Nov. 2009 Air Transport Data
The U.S. Department of Transportation has released its data on air transportation for November 2009. The key metric that I focus on in this release is system revenue passenger miles (SRPM). I focus on SRPM because it is a good leading indicator for aerospace industrial production.
The U.S. Department of Transportation has released its data on air transportation for November 2009. The key metric that I focus on in this release is system revenue passenger miles (SRPM). I focus on SRPM because it is a good leading indicator for aerospace industrial production. SRPM is calculated by multiplying the number of revenue generating passengers on a flight times the number of miles the flight travels. In November 2009, SRPM was a little more than 59 million passenger miles. This was an increase of 1.02% compared to November 2008. This was only the second time that SRPM grew month over month since March 2008.
The first chart to the right shows SRPM since early 1974. A couple of things stand out when viewing this chart. First, the data is highly seasonal. The summer months are the peaks since they represent the height of the travel season due to family vacations. Second, except for a minor slow down in the early ‘80s and the severe drop-off in airline travel after Sept. 11, SRPM has grown consistently until the obvious slowdown that started in 2007. Of course, that is about the same time that current recession began.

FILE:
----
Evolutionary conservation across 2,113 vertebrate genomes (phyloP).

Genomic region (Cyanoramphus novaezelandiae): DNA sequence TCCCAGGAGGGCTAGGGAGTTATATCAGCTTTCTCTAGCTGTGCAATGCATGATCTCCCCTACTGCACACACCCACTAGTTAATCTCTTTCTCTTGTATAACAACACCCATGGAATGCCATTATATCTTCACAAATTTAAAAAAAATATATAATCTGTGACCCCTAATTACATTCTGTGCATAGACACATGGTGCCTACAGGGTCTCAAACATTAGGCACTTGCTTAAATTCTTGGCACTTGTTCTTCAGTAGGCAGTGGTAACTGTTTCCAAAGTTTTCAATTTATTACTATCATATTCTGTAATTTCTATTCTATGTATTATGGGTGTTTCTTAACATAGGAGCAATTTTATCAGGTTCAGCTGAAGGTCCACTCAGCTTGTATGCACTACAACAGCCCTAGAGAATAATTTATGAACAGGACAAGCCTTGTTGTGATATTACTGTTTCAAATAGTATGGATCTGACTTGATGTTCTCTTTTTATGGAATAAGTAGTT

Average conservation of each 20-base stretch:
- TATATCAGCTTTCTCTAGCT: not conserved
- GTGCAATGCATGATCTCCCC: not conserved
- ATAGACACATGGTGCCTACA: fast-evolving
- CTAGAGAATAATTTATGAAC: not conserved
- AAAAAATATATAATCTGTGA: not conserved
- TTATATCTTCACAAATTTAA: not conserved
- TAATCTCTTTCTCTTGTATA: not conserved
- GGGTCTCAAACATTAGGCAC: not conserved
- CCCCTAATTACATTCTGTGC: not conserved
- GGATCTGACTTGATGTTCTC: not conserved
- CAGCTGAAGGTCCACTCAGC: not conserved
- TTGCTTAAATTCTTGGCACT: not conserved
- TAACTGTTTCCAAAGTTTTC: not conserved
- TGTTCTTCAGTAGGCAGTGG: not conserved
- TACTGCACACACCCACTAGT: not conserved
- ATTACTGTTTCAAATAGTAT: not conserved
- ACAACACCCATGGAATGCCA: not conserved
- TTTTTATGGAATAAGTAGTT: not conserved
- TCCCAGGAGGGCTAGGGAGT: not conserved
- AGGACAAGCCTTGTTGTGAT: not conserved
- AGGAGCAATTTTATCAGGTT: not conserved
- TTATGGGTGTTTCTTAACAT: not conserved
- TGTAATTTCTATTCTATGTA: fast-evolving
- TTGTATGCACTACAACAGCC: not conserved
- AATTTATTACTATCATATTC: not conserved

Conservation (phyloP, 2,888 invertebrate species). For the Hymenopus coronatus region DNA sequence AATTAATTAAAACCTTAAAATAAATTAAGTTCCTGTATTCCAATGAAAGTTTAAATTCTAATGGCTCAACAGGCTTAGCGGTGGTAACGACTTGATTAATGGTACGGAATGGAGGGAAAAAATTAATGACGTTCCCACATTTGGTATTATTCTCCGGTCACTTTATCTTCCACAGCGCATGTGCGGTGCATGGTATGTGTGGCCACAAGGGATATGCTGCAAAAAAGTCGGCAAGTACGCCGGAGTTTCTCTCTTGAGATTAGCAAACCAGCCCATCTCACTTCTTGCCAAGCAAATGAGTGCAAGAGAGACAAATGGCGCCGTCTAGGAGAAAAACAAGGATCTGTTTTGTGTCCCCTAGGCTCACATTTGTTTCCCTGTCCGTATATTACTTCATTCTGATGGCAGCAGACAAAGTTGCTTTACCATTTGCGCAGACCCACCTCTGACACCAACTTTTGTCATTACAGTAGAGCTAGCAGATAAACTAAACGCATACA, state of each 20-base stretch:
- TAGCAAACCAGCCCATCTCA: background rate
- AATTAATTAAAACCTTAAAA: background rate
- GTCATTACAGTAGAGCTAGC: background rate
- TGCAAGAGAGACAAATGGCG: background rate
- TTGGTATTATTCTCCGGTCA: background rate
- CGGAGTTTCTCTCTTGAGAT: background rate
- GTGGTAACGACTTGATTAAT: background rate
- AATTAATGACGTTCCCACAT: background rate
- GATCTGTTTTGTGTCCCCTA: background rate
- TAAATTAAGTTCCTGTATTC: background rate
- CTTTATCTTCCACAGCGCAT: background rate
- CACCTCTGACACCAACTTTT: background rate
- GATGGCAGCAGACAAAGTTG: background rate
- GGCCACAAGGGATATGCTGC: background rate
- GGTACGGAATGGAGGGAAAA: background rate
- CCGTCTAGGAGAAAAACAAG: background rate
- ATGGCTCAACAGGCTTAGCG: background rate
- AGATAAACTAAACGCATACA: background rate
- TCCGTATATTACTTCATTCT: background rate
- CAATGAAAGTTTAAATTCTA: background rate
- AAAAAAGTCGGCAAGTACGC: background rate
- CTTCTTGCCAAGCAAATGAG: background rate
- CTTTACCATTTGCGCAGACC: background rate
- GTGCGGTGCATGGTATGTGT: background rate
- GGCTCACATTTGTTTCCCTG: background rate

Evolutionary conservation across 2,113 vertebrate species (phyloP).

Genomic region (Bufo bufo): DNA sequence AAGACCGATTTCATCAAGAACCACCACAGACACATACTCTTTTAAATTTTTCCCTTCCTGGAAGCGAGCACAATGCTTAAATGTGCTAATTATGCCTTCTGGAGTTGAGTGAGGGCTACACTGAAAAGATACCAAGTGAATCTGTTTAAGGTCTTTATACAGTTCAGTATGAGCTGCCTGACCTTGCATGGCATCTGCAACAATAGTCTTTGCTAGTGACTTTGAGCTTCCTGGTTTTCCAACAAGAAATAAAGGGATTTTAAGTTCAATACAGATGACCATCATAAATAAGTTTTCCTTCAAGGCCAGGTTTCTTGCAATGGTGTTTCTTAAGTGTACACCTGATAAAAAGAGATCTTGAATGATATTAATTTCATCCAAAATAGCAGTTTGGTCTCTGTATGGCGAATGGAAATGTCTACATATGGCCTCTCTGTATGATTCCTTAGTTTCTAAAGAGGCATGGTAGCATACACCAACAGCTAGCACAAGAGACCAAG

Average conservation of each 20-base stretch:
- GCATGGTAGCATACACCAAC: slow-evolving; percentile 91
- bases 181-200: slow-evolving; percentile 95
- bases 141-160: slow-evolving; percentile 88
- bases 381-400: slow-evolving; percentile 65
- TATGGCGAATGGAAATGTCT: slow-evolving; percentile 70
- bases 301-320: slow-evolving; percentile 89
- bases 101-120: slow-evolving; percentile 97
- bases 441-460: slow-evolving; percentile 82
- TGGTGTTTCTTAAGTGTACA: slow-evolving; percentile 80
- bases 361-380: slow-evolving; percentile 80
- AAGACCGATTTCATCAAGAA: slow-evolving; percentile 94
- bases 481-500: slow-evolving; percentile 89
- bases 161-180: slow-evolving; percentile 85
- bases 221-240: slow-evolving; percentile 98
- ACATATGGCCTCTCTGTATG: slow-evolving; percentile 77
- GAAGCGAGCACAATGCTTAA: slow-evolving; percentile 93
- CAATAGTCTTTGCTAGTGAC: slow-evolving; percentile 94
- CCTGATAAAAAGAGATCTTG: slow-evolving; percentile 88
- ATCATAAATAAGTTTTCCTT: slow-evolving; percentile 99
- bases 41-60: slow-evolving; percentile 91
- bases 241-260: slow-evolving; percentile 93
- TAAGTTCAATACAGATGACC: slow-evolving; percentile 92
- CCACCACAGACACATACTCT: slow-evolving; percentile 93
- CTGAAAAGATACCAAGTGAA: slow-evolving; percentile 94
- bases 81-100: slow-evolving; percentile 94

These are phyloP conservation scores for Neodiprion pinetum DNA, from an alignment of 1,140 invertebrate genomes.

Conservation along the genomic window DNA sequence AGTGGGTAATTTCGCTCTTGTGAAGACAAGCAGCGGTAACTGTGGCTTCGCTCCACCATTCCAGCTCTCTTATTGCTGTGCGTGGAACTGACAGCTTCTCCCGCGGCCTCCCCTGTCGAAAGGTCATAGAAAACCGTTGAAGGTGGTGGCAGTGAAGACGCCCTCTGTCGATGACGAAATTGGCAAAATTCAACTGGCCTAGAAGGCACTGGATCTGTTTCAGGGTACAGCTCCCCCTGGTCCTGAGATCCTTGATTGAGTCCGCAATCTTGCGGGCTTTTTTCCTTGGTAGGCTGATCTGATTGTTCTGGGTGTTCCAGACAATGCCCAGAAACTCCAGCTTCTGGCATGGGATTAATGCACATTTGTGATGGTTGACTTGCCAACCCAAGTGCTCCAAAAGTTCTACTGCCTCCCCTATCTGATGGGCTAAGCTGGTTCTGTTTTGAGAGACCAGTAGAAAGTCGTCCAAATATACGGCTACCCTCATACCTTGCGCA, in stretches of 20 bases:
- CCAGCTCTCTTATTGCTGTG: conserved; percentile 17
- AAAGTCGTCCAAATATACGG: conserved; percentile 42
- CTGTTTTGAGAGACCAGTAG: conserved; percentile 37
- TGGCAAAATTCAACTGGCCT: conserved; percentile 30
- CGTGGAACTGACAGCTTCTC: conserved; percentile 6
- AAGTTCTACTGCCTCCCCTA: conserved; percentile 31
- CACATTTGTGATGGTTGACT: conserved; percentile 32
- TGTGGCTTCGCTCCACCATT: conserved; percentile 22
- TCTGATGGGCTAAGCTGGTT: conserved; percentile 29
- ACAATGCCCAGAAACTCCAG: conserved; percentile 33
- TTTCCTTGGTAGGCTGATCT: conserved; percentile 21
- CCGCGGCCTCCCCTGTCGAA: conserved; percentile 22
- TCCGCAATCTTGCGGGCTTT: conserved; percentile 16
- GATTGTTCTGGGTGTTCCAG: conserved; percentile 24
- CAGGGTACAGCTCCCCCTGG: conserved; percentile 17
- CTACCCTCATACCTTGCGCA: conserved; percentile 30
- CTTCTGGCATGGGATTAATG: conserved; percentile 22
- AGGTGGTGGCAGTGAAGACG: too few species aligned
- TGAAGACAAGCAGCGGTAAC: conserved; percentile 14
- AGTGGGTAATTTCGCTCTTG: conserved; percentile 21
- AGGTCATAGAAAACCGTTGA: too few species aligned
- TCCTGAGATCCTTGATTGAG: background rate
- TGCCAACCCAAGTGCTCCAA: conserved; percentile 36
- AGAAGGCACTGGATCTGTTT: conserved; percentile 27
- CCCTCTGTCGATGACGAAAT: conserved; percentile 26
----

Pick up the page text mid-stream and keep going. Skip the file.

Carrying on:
By using 12-month rate of change curves, we find that a good leading indicator for SRPM is real personal income excluding government transfers. As personal incomes go up, people are more willing to go on vacation and vice versa (the same applies for businesses). The second chart on the right shows the relationship between the rate of change curves for income and SRPM for the last 40 years. On average, changes in income lead changes in SRPM by seven months. Currently, we see that incomes continue to contract faster and faster but that SRPM has bottomed out and is contracting more slowly each month. This is rather unusual but is something I’m seeing with all of the income and spending data I’m tracking. This leads to several questions going forward: 1) Can SRPM continue to contract more slowly even if incomes continue to contract faster? 2) If incomes continue to contract faster, will SRPM start to contract faster? 3) Will incomes start to contract more slowly causing SRPM to move up even faster? Based on past history, one would expect SRPM to contract faster unless we see a slowdown in the rate of contraction for incomes soon.
We can also correlate SRPM to aerospace industrial production, a significant area of business for metalworking facilities. The third chart on the right shows the relationship between SRPM and aerospace industrial production. On average, changes in SRPM lead changes in aerospace industrial production by 16 months. Here we see that SRPM and aerospace industrial production both reached a bottom in August 2009. However, the depth of the decline and consequent rebound in aerospace industrial production are somewhat exaggerated on this chart due to the strike by Boeing workers in late 2008.